The Australian Government is developing a National Plan to End Violence against Women and Children 2022-2032 to replace the existing National Plan to Reduce Violence against Women and their Children 2010–2022.
The deadline for public submissions was 25 February 2022.
“The draft National Plan has been developed through consultation with victim-survivors, specialist services, representatives from the health, law and justice sectors, business, and community groups, all levels of government and other experts. This consultation opportunity builds upon previous consultations including:
- The House Standing Committee on Social Policy and Legal Affairs Inquiry into family, domestic and sexual violence
- Two surveys through DSS Engage – Developing the next National Plan to Reduce Violence against Women and their Children (closed) and National Summit on Women’s Safety (closed)
- Targeted virtual workshops held with experts in their fields
- Interviews and small group discussions investigating specific issues in detail
- A focussed victim-survivor advocate consultation
- The National Summit on Women’s Safety
- Two national advisory bodies: the National Plan Advisory Group and the Aboriginal and Torres Strait Islander Advisory Council on family, domestic and sexual violence.” (Source)
I prepared a brief submission using the online questionnaire format which was relatively quick and painless, however I couldn’t easily save a copy to reproduce on this page.
Below are just some notes that I made earlier on in the process:
Let’s start nice and simple with a word search of the draft Plan looking for the terms ‘male victim’ and/or ‘female perpetrator’ and/or ‘abusive women’. How about a reference to the best known/established Australian organisation that represent male victims of domestic violence, the One in Three group? And what about the important term ‘bilateral violence’? Ok, surprise, surprise, no hits anywhere there.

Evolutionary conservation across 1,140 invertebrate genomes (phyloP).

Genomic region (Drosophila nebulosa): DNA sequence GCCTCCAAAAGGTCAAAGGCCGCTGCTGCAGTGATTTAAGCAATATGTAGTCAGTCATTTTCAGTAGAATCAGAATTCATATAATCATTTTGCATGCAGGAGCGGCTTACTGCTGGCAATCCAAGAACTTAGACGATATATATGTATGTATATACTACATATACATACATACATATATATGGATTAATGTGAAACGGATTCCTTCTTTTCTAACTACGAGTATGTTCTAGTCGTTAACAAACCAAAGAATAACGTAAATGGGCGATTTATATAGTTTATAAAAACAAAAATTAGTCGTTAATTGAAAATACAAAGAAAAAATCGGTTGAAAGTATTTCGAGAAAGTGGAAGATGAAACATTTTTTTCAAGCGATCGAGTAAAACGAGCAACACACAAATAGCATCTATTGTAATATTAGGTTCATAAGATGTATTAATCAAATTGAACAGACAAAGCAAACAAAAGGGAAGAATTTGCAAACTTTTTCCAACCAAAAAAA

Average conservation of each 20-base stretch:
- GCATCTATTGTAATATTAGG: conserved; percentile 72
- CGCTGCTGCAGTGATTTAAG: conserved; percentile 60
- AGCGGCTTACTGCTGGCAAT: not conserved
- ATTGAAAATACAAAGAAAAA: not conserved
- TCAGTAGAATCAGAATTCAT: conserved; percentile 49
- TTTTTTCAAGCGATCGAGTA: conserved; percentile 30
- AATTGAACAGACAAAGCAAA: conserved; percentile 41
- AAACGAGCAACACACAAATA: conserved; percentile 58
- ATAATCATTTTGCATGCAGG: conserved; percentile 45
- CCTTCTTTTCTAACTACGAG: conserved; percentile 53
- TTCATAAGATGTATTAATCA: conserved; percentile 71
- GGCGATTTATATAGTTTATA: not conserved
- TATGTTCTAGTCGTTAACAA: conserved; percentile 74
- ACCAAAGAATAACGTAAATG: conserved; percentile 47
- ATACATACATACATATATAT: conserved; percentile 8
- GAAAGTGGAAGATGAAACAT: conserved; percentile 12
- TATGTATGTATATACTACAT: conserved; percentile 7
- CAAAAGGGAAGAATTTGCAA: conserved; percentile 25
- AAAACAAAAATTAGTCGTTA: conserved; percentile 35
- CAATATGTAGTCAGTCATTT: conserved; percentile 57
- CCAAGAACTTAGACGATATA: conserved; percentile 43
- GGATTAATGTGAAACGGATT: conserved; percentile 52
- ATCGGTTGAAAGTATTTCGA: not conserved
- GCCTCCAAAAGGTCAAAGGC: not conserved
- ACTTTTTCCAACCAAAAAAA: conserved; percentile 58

Normally these sort of documents begin with a section entitled ‘What is domestic violence?’, and then trot out the tired claim that ‘whilst sometimes men may be victims of domestic violence, the overwhelming majority of domestic violence is perpetrated by men against women’ (and then aim to use this as justification for ignoring male victims for the remainder of the document). The draft Plan gets around that believability problem by entitling the relevant section as ‘What is violence against women and children?’, creating the impression that domestic violence is limited to that one form of action or behaviour. (Page 10)
The first modification of the Plan that I requested was a change in its name to the ‘National Plan to Reduce Domestic Violence in the Community’ (or similar). The current name of the plan is a ridiculous, outdated affront to the victims of abusive women/girls and their families.
Next, the draft Plan features a section identified as “Drivers of violence against women and children” (Page 12), wherein the authors note:
Violence against women is not caused by any single factor. However, Australia’s national guide to prevent violence against women, Change the Story, sets out that violence against women has distinct gendered drivers. Evidence points to four factors that most consistently predict or drive violence against women and explain its gendered patterns.
- Driver 1: Condoning of violence against women.
- Driver 2: Men’s control of decision-making and limits to women’s independence in public and private life.
- Driver 3: Rigid gender stereotyping and dominant forms of masculinity.
- Driver 4: Male peer relations and cultures of masculinity that emphasise aggression, dominance and control.
The primary driver of violence against women is gender inequality, however this also intersects with other forms of discrimination and disadvantage that can marginalise people and make it more likely that some groups of women and children will experience greater levels of violence than others.
But what of two factors that studies have shown to be absolutely seminal – although not in feminist-conducted research – in their influence with regards to fostering domestic violence? These are the initiation and routine use of violence by the female partner, and the childhood experiences of parental neglect and abuse of those people who become adult male abusers?
More related online references: